MillerCoors debuts a hard iced tea
CHICAGO – MillerCoors has launched a new beverage called Easy Tea Co., a lightly-carbonated hard iced tea with a crisp citrus flavor, in select markets.
More than 85% of all tea poured in America is enjoyed over ice, and Easy Tea brings the familiar refreshment of the classic beverage, but with a kick. A distinct departure from sweet tea flavors, Easy Tea is a refined, brisk and less sweet than regular iced tea with 5% alcohol by volume.
“We’re excited to bring people a hard iced tea with just the right amount of sweetness,” said Melissa Wagamon, Easy Tea marketing manager. “The name says it all. The simple, yet crisp and citrusy taste of Easy Tea makes it the perfect drink for kicking back and relaxing with a few close friends.”
Easy Tea, which will be sold in 24 oz. cans at select liquor and convenience stores, is available now in Delaware, Kentucky, Maine, Massachusetts, New Jersey, upstate New York, New York City. Ohio and Wisconsin.
Nauti Seltzer expands distribution across U.S.
WESTMINSTER, Mass.– After only four months on the shelf, Nauti Seltzer is expanding both their offerings and their distribution footprint.
Nauti Seltzer is a 110 calorie, 5% ABV, healthy alternative in the hard soda category. Nauti Seltzer is available in four flavors: raspberry, lemon-lime, grapefruit and cranberry in 12 oz. six-packs of cans and in the variety 12-pack.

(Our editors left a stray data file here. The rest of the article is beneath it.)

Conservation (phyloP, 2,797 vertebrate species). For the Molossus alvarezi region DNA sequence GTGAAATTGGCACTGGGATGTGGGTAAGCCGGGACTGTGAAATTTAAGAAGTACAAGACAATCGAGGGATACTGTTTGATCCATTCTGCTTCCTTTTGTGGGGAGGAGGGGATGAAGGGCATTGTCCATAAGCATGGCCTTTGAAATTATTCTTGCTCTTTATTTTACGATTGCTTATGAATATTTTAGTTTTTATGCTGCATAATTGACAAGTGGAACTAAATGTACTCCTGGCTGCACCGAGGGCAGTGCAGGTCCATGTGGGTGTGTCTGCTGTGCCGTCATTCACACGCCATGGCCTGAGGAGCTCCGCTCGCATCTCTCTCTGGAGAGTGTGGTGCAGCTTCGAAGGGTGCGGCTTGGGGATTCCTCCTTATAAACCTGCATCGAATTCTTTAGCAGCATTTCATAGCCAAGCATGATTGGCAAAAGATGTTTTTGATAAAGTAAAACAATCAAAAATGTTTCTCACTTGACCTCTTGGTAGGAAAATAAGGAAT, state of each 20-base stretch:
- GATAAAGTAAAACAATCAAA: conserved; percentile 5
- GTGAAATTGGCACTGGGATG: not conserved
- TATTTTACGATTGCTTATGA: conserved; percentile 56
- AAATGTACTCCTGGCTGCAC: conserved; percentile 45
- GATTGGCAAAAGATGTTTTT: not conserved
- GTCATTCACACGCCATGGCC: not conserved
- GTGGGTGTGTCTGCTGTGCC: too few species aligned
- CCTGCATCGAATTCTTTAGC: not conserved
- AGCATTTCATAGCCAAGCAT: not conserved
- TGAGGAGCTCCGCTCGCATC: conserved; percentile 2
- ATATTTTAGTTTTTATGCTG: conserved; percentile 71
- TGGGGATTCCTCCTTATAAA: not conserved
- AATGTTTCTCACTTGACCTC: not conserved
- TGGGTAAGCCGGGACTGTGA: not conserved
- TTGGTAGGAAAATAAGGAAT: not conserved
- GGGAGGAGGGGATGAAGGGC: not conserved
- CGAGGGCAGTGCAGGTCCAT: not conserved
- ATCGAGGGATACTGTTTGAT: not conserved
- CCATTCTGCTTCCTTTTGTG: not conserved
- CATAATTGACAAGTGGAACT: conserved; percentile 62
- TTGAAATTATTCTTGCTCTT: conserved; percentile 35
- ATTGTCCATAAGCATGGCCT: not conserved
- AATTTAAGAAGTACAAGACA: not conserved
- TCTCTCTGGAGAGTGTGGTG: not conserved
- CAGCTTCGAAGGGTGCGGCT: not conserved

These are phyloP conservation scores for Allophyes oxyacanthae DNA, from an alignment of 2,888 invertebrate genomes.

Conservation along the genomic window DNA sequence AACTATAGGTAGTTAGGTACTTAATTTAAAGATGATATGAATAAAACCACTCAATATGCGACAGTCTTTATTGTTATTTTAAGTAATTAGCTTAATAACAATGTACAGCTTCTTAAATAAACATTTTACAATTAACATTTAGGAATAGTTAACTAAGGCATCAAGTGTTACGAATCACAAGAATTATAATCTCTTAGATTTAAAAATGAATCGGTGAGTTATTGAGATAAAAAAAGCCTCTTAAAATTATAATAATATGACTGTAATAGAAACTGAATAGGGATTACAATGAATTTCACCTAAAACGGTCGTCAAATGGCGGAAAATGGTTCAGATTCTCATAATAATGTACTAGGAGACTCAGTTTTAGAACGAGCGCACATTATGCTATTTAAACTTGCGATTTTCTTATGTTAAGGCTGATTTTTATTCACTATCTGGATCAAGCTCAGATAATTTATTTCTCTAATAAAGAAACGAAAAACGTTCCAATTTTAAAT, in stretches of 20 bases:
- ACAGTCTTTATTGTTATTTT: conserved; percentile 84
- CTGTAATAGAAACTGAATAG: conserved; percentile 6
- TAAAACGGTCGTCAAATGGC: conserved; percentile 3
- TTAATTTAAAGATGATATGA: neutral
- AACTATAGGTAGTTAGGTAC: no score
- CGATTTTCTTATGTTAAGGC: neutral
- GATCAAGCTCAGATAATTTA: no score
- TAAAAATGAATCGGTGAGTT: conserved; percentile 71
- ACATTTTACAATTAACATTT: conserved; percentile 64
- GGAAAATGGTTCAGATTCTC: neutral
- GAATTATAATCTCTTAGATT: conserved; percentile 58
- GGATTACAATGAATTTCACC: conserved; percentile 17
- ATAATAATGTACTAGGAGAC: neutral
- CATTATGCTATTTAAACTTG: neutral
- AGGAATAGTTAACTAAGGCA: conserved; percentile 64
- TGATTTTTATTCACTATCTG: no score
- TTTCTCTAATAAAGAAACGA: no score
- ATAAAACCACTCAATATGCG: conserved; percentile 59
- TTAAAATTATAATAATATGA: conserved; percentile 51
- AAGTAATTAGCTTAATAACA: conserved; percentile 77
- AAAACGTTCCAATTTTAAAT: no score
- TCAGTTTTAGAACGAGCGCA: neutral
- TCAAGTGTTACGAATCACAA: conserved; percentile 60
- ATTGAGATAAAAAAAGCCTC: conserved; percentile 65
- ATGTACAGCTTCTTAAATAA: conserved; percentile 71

"It's been an amazing response," said Ned LaFortune, co-founder and president of Wachusett and founder of the Craft Cocktail Company, the parent company of Nauti Seltzer. "The initial roll-out in the Northeast is complete and both the consumer and retailer demand now has us ready to start sending Nauti Seltzer as far south as Florida and as far west as Wisconsin. There is no question in our mind that this healthier segment of the hard soda category has a lot of runway in the United States, and we are excited for the future."
Nauti Seltzer is also launching a variety pack dubbed Nauti Party Pack in response to intense consumer demand.
"We initially wanted to hold off in year one, but as consumers are rapidly entering the segment and are in their trial period, it just made too much sense to make it easy for them to sample all our fantastic flavors in a convenient way," LaFortune said.
Nauti Seltzer launched in April and is currently available in Maine, New Hampshire, Massachusetts, Rhode Island, Connecticut, New York, New Jersey, Maryland, Virginia, and Wisconsin, as well as is poised to begin distributing in Ohio, Illinois, Georgia, and Florida.
Retailers, suppliers putting ‘FLONH’ into practice
Retailers and suppliers are in the midst of a strategy shift in the consumable aisles. As consumers increase their focus on the role that diet plays in health care, retailers and suppliers are retooling their strategies to emphasize fresh, local, organic, natural, healthy products — something that Kantar Retail calls the FLONH effect.
(To view the full Category Review, click here.)
Brian Owens, director of retail insights at Kantar Retail, said his group predicts that 25% to 50% of major supplier and retailer innovations between now and 2020 will have a FLONH component to them. FLONH is driving retail’s prioritization of health-and-wellness, whereby shoppers are willing to pay more for health-and-wellness clarity, convenience and personalization, Owens said.